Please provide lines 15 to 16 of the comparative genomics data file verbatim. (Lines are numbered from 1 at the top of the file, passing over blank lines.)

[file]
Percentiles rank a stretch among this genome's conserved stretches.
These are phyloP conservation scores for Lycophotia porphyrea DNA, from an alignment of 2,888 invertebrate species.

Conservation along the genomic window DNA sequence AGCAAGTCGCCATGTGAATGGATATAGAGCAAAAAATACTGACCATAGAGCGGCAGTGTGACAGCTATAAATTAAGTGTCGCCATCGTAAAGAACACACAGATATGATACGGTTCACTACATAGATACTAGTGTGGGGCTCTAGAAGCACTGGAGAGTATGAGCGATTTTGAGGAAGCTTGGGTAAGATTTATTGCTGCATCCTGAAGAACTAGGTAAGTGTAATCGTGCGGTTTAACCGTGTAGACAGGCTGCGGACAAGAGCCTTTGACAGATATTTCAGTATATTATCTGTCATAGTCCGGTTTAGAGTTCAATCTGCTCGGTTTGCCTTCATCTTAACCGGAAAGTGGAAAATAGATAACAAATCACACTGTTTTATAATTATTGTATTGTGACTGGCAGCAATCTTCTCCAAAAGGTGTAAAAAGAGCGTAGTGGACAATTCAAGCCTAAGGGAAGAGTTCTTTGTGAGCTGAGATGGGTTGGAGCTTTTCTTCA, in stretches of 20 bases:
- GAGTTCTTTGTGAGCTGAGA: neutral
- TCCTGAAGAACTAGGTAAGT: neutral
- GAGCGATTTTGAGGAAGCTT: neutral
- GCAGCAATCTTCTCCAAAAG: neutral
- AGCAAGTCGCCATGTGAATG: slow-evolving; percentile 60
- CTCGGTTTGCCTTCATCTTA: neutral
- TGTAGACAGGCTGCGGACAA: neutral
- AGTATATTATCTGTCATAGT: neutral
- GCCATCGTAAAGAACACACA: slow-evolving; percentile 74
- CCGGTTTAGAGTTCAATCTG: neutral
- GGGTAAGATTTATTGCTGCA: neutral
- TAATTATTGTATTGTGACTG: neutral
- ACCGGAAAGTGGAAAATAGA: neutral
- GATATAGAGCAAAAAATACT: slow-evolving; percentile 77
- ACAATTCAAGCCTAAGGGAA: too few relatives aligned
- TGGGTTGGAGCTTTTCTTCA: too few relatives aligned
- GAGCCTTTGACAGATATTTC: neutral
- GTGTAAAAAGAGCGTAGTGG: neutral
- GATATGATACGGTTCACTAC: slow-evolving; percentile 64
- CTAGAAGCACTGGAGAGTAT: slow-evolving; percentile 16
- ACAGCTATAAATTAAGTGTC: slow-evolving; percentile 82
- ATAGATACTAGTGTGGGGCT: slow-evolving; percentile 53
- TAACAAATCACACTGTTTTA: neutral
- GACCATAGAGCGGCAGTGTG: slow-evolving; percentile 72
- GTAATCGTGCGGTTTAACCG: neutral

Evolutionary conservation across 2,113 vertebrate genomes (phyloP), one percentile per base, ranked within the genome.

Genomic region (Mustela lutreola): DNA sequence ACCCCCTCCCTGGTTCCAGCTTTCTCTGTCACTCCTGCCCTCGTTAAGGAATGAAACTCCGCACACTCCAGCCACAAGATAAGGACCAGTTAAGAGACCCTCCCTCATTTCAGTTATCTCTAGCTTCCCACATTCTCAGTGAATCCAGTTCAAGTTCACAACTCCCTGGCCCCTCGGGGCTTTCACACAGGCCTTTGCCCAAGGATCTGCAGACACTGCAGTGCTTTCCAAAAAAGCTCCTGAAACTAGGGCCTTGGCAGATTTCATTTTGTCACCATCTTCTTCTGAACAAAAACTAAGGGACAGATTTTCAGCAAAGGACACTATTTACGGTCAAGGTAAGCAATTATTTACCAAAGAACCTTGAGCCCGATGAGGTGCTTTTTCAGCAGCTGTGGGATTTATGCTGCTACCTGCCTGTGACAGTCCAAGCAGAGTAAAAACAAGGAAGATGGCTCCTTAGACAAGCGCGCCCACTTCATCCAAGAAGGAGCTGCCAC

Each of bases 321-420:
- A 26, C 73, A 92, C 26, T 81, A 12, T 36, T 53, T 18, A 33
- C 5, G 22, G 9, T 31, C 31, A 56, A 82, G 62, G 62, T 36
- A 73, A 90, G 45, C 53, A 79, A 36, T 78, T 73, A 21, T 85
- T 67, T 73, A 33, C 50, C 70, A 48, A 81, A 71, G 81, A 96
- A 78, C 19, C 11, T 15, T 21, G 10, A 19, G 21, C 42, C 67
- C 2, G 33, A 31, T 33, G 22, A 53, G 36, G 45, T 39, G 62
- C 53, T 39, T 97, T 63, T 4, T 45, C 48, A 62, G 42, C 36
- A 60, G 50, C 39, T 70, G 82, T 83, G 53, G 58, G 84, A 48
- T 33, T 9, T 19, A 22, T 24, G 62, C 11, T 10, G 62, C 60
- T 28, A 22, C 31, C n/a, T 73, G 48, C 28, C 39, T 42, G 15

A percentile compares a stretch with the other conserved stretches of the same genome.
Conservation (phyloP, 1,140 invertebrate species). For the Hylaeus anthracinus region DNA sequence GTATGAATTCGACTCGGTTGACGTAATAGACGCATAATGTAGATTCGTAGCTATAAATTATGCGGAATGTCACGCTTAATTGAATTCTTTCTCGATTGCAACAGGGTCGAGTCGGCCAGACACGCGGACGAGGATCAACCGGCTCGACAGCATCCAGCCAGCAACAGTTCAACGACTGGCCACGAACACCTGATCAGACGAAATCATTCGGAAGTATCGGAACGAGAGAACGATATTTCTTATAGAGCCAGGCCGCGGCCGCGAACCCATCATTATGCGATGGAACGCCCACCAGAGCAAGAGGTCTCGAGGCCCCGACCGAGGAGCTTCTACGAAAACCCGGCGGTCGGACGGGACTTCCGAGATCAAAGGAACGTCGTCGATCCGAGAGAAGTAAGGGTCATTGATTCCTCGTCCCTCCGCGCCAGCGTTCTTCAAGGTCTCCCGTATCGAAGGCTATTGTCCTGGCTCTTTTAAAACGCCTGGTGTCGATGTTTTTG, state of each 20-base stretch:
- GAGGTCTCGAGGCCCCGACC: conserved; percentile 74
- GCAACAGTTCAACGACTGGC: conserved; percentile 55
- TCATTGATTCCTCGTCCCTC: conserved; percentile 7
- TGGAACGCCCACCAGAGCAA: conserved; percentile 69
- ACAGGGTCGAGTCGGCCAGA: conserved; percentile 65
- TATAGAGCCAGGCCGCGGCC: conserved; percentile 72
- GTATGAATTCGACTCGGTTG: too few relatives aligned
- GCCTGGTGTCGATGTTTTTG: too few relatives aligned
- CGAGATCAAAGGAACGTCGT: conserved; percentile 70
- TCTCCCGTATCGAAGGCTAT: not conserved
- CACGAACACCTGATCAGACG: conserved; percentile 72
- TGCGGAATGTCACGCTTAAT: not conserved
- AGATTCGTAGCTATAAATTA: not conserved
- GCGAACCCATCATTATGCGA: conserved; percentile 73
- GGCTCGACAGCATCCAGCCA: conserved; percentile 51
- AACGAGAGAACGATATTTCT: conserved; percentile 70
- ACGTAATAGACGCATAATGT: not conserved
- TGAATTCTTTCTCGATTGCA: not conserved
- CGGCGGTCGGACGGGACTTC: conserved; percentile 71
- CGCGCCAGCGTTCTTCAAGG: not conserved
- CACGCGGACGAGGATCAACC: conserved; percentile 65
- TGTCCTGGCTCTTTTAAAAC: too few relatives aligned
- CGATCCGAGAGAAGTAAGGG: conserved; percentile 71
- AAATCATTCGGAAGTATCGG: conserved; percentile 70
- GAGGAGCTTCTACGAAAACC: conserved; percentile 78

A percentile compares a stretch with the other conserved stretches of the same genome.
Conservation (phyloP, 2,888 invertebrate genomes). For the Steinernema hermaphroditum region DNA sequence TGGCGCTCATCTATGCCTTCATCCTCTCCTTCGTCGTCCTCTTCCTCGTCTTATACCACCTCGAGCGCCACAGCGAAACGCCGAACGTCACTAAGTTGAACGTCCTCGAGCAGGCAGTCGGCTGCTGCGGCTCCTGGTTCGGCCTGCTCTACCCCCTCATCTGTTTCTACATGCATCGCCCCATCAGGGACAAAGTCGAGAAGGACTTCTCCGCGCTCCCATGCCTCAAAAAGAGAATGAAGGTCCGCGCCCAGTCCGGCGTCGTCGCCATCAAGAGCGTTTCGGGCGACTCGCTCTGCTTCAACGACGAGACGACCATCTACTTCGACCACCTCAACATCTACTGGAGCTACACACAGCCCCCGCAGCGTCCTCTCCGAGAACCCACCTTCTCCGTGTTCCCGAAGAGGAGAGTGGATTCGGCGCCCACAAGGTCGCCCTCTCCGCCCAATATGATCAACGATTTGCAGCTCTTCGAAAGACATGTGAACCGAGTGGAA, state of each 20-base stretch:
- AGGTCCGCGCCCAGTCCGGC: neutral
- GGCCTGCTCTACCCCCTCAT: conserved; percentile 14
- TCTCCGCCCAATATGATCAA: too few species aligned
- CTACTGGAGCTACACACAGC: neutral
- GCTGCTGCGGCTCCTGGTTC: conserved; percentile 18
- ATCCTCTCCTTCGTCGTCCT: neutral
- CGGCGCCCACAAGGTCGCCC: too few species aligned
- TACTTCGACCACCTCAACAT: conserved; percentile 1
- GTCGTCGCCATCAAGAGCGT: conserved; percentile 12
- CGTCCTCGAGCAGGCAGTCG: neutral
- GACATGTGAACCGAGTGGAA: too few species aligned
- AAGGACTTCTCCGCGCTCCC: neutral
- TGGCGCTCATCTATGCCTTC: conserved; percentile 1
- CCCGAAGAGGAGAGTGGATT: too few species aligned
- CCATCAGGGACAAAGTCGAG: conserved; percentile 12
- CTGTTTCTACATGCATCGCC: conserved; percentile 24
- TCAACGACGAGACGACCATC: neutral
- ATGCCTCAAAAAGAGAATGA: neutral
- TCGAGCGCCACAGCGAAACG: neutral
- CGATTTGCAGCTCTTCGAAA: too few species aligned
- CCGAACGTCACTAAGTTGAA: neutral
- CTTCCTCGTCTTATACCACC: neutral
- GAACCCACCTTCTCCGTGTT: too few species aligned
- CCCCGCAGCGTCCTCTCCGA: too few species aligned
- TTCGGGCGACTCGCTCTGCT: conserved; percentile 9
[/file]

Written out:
- TAATTATTGTATTGTGACTG: neutral
- ACCGGAAAGTGGAAAATAGA: neutral